With more than a century of machining legacy behind it, the stalwart shop continues to grow and evolve.
Acquisitions — whether they’re companies or equipment — are the key to Denver Machine Shop‘s continued success.
The 106-year-old company, now run by twin brothers Eric and Scott White, has been passed down through the generations, starting with their great-grandfather, Fred, who bought out his partners in 1916 and named it Denver Machine Shop. The company made spare parts for the agricultural, mining, steel and railroad industries
Today, Denver Machine shop specializes in rebuilding and repairing equipment — much of it at least 50 years old — for the mining, power generation, oil and gas, construction and manufacturing industries.
While the mix of industries has changed, the services performed by the company has largely remained the same.
The bulk of Denver Machine Shop’s business — roughly 70 percent — is manufacturing spare parts that are no longer available from original equipment manufacturers or that aren’t available in the time frame the businesses need them. Repairing machinery that’s been damaged through wear over time accounts for about half of that.
The key to Denver Machine Shop’s recent success is adding to its capabilities every year. The company acquired Commerce City-based Kendo, Inc. in 2016, which gave it the ability to build stainless steel vessels and break into doing custom work for craft breweries such as Avery, Great Divide and Breckenridge. It has repaired bottling and canning lines and grain hoppers and manufactured everything from spare parts to tap handles.
“The craft brewing industry is not a huge industry for us,” Eric says. “We do a fair amount of projects, but it only accounts for about 1 percent of our revenue.”
At the start of 2022, Denver Machine Shop acquired Integrity Burning, which focuses on cutting 9- to 10-inch-thick shapes out of steel plate. The business, located in Commerce City, supports machine and fabrication shops with CNC flame cutting.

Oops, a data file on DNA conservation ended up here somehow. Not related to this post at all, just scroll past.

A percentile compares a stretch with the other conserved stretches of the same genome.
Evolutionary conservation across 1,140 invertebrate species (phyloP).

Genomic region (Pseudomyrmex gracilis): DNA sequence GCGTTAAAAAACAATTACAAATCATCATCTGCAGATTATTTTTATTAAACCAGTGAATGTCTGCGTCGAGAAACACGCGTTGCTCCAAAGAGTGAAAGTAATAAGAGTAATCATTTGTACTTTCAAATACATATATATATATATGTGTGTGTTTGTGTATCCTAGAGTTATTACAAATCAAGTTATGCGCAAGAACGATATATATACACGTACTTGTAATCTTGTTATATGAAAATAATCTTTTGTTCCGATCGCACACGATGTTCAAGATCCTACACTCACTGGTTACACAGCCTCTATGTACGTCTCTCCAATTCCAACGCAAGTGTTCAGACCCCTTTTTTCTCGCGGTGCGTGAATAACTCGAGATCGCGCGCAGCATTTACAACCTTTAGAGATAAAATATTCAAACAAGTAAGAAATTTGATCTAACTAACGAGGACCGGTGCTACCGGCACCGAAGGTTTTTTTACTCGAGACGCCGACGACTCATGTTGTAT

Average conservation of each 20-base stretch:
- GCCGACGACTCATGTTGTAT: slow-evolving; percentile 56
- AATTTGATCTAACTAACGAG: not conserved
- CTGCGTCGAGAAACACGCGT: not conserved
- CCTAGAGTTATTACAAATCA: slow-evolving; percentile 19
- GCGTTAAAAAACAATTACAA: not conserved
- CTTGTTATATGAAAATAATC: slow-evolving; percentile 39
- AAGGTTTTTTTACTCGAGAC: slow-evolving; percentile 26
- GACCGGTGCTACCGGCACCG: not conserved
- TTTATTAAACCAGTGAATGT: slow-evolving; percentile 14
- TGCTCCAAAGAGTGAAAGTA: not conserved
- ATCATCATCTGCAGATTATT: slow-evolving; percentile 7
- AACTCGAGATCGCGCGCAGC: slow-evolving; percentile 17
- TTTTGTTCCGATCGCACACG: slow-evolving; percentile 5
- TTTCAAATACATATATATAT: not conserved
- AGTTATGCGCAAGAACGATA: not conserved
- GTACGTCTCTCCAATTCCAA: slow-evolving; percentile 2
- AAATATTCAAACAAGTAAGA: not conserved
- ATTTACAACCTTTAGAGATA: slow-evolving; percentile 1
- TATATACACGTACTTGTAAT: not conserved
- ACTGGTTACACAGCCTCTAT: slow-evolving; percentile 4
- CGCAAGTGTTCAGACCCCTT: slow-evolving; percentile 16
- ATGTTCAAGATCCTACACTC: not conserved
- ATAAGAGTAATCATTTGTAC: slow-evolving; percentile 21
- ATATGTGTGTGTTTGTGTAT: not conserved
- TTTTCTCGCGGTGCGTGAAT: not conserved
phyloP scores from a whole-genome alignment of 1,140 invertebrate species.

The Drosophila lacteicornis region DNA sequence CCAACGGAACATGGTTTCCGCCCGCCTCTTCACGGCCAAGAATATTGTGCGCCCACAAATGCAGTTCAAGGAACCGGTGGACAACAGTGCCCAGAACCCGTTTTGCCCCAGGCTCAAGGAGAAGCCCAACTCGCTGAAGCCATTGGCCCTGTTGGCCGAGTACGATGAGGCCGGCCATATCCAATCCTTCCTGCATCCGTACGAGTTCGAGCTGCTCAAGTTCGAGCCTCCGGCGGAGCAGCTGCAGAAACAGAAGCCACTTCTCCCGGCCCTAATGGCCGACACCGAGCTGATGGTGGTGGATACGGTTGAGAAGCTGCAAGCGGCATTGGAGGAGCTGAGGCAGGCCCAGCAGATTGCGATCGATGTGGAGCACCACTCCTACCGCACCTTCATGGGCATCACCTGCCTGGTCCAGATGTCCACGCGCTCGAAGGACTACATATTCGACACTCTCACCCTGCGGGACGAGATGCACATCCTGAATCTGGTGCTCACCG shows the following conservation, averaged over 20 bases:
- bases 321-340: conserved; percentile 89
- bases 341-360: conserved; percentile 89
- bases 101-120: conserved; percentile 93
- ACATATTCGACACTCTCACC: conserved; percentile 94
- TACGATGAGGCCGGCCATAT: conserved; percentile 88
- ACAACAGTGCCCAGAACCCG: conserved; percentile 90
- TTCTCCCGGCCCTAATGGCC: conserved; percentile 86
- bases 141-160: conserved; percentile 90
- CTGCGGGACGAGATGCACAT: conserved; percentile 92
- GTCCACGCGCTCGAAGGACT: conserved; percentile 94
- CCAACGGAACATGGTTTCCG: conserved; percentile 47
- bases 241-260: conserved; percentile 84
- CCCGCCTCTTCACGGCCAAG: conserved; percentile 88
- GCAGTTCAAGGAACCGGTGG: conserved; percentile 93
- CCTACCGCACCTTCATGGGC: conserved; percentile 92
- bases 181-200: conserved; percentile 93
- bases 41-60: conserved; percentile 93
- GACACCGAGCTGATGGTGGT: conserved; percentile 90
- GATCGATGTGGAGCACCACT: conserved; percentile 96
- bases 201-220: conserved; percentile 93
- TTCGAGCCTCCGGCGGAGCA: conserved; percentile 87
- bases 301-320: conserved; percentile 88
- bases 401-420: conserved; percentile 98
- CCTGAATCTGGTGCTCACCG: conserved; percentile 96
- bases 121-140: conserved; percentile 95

In terms of equipment, Denver Machine Shop has purchased a 1,000-ton brake press that can bend a 24-foot piece of 1-inch steel to a 45-degree angle.
For most of its first 100 years, Denver Machine Shop was located in 6,500 square feet at 14th and Blake streets in Lower Downtown Denver. But the company was pushed out when LoDo started booming. The company moved to a 7,500-square-foot shop at 32nd and Denargo streets in what is now known as RiNo and another boom followed, leading the company 15 miles northeast to its current 30,000-square-foot facility with 30-foot ceilings.
Today, Denver Machine Shop has three facilities — one in Henderson and the two in Commerce City it gained through the acquisitions of Kendo and Integrity Burning.
Challenges: Finding and keeping employees is the biggest challenge Scott sees for the company, which is developing an apprenticeship program in conjunction with the Rocky Mountain Tooling and Machine Association (RMTMA) to train employees to become machinists
“There are lots of opportunities for people who are interested in the field,” Scott says. “We’re having to recruit people from out of state. That sometimes works and sometimes doesn’t because the Denver area is so expensive to live in.”
Many of Denver Machine Shop’s customers would give it more business, but the company doesn’t have the capacity to handle it. “We’re limited by our capacity, which is limited by the number of people we have,” Scott says.
Opportunities: As more businesses come to understand what Denver Machine Shop can do for them, opportunities arise. “Once they understand what kind of equipment and capabilities we have, we have tremendous growth opportunities,” Scott says. “We’ve just hit the tip of the iceberg that we could work on.”
Needs: The company is establishing key performance indicators that will enable it to better understand its business. “We’re working hard to create a manufacturing environment where we have measurables in place,” Scott says.
It’s also important for Denver Machine Shop to continue modernizing its facilities and investing in new equipment, Eric adds.